Cardiac Catheterization

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Cardiac catheterization is a test that uses a catheter and X-ray machine to find the cause of symptoms, like chest pain, that could suggest heart problems.

Cardiac catheterization helps doctors:

  • Identify narrowed or clogged arteries of the heart
  • Measure blood pressure within the heart
  • Evaluate how well the heart valves and chambers are working
  • Check heart defects
  • Evaluate an enlarged heart
  • Decide on an appropriate treatment

What to Expect 

Prior to Procedure

Your doctor may order:

  • Blood and urine tests
  • Electrocardiogram (EKG)
  • Chest x-ray
  • Stress test

Leading up to your procedure:

  • Arrange for a ride to and from the procedure.
  • The night before, do not eat or drink anything after midnight.

Description of the Procedure

You'll receive IV fluids and medications during the procedure. An EKG monitors your heart's activity.

You'll be awake but given local anesthesia so that you'll be more relaxed. Your doctor will ask you to perform basic functions such as coughing, breathing out and holding your breath. Tell your doctor if you feel any chest pain, lightheadedness, nausea, tingling or other discomfort.

The doctor inserts the catheter into an artery through either the groin or arm. A needle is inserted into a blood vessel, and a wire is passed through the needle until it reaches your heart. A soft, flexible catheter tube is slipped over the wire and threaded up to your heart.

X-ray pictures depict the placement of the the wire and catheter. Dye is injected into the arteries of the heart so they show up on the X-ray images. You may feel warm during the dye injection.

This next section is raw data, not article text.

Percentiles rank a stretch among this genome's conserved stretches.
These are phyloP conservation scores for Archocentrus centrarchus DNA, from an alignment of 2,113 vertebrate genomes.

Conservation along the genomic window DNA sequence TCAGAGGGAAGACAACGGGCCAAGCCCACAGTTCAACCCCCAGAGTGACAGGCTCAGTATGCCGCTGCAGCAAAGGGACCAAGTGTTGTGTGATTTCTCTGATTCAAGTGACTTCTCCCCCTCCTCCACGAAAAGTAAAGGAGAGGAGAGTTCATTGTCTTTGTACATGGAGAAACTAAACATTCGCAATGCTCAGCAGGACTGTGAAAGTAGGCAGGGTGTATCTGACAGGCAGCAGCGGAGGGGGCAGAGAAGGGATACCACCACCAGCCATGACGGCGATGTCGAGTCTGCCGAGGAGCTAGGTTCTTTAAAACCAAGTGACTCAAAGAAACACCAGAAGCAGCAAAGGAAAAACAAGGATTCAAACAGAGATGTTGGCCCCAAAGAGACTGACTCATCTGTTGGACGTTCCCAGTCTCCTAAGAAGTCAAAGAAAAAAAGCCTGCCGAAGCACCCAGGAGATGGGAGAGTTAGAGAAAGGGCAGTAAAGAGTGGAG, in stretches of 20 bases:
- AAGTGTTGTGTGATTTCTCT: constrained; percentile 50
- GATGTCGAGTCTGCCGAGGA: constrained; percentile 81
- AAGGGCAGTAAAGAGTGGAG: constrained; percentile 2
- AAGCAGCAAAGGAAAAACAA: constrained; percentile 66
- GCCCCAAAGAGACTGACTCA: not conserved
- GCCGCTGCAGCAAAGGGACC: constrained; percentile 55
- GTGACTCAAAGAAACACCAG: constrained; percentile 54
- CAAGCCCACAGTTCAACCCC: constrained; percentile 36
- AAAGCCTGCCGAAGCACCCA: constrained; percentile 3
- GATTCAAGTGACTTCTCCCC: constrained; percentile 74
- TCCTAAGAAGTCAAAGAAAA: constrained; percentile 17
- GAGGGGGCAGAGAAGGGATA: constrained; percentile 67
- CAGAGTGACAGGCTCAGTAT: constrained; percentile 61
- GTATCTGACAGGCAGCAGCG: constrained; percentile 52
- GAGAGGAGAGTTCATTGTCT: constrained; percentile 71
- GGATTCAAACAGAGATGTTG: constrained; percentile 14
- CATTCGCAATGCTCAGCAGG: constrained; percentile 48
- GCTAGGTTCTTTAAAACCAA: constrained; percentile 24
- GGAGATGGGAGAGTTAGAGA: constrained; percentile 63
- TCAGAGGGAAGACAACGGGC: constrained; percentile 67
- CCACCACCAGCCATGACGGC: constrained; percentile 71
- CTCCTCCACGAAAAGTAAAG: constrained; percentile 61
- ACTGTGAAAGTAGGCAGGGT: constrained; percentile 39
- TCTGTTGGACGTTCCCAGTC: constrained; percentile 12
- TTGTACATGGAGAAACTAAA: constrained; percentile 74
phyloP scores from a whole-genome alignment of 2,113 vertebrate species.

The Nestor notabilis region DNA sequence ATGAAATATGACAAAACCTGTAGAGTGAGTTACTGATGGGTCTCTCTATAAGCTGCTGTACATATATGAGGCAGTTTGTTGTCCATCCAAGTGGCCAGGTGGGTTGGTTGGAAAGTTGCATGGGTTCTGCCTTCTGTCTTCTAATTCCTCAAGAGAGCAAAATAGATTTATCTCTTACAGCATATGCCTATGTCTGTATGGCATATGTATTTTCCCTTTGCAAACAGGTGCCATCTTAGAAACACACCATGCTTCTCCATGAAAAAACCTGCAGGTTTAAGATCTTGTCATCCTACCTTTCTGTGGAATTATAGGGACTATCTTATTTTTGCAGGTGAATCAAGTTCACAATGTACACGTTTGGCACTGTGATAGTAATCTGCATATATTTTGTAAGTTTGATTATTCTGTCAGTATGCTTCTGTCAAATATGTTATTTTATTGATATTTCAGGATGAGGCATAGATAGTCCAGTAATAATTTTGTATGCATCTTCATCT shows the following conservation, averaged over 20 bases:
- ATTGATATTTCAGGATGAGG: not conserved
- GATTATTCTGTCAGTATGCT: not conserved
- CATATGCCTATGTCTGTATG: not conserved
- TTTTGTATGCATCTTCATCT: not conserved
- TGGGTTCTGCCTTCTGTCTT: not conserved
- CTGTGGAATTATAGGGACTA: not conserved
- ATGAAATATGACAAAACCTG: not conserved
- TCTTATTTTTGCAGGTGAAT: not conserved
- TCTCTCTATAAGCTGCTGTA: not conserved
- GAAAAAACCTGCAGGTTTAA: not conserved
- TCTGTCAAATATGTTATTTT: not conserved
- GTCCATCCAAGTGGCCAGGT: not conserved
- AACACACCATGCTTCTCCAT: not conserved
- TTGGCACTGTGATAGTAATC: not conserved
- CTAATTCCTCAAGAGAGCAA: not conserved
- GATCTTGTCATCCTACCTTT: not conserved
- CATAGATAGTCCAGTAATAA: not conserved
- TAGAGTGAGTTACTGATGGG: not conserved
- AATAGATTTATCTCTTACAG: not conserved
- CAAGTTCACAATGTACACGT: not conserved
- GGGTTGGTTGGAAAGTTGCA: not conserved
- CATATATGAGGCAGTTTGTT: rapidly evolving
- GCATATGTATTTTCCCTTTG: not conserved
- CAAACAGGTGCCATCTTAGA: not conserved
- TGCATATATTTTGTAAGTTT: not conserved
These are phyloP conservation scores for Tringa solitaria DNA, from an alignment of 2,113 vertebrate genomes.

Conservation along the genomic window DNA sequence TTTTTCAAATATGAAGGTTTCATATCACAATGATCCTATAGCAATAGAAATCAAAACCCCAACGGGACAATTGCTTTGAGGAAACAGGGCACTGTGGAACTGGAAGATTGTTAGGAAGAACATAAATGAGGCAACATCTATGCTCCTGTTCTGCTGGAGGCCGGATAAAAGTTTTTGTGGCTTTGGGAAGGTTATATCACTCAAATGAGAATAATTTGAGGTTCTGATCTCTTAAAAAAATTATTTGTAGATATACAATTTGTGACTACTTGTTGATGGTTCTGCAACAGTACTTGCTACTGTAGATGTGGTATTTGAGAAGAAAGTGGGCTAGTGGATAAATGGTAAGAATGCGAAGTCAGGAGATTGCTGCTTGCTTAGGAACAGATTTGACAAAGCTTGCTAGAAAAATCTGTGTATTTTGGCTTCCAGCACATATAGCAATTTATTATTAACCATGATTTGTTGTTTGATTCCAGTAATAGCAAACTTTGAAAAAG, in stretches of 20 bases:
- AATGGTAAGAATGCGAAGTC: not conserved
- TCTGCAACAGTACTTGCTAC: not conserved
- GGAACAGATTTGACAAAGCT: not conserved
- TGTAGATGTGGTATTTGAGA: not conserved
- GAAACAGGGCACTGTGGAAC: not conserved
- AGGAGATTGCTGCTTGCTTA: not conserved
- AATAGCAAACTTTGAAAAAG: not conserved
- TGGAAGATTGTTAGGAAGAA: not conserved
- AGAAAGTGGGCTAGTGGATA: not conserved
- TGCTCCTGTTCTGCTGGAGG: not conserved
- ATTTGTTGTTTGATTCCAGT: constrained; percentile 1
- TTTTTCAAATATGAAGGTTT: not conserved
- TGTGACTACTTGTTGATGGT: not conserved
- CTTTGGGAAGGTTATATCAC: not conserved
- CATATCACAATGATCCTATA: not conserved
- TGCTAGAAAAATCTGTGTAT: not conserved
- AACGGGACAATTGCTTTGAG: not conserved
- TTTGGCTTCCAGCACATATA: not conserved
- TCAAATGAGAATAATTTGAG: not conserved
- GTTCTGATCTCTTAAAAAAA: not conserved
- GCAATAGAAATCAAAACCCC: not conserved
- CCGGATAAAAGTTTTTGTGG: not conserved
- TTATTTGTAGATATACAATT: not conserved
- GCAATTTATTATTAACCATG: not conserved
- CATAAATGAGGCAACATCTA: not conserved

Once in place, the catheter takes measurements like blood pressure and blood samples. Multiple X-ray images are taken to look for any disease in the arteries. The catheter is removed after all images and tests are complete.

balloon angioplasty and stenting may be needed if there's an area in your arteries that is narrow or clogged. These procedures help to open narrowed arteries.

Does the Procedure Hurt?

Although the procedure is generally not painful, it can cause some discomfort, including:

  • Burning sensation when the skin at the catheter insertion site is anesthetized
  • Pressure when the catheter is inserted or replaced with other catheters
  • A flushing feeling or nausea when the dye is injected
  • Headache
  • Heart palpitations

Pain medication will be given when needed.

The procedure takes about 30-90 minutes. Preparation before the procedure and recovery after it will add several hours to the total time.

Risk Factors of Cardiac Catheterization

Complications may include:

  • Bleeding at the point of the catheter insertion
  • Damage to arteries
  • Heart attack, or abnormal heart beats known as arrhythmia
  • Allergic reaction to X-ray dye
  • Blood clot formation
  • Infection

Some factors that may increase the risk of complications include:

  • Allergies to medications or X-ray dye
  • Obesity
  • Smoking
  • Bleeding disorder
  • Increased age
  • Recent pneumonia
  • Recent heart attack
  • Diabetes
  • Kidney disease

 

Content was created using EBSCO’s Health Library. Edits to original content made by Rector and Visitors of the University of Virginia. This information is not a substitute for professional medical advice.